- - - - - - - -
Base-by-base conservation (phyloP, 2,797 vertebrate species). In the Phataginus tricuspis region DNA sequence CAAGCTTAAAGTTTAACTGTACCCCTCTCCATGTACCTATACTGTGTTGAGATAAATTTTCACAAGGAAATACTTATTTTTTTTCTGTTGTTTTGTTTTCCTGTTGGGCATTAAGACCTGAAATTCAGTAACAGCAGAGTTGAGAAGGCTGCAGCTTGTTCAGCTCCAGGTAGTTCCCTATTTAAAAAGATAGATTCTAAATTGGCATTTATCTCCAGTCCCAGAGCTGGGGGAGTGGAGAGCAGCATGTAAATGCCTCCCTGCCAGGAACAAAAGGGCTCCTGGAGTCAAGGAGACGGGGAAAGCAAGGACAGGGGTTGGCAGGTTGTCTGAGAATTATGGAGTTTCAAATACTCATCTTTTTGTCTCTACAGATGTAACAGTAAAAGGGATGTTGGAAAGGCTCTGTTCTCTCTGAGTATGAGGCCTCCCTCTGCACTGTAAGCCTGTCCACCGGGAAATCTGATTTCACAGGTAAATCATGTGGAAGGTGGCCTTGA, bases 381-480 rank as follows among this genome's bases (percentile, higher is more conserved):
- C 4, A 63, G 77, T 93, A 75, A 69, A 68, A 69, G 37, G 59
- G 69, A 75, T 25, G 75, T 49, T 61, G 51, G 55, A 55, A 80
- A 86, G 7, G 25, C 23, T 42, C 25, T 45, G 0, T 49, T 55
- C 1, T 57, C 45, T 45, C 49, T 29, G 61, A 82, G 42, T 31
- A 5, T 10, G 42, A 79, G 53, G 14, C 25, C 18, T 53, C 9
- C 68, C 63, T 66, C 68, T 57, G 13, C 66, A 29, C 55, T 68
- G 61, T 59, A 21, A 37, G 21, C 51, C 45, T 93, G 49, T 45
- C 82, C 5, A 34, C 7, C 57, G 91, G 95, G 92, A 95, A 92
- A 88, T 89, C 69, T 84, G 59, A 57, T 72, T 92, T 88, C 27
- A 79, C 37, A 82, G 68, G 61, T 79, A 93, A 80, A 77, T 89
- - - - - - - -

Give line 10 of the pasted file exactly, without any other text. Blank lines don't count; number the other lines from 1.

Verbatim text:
- A 88, T 89, C 69, T 84, G 59, A 57, T 72, T 92, T 88, C 27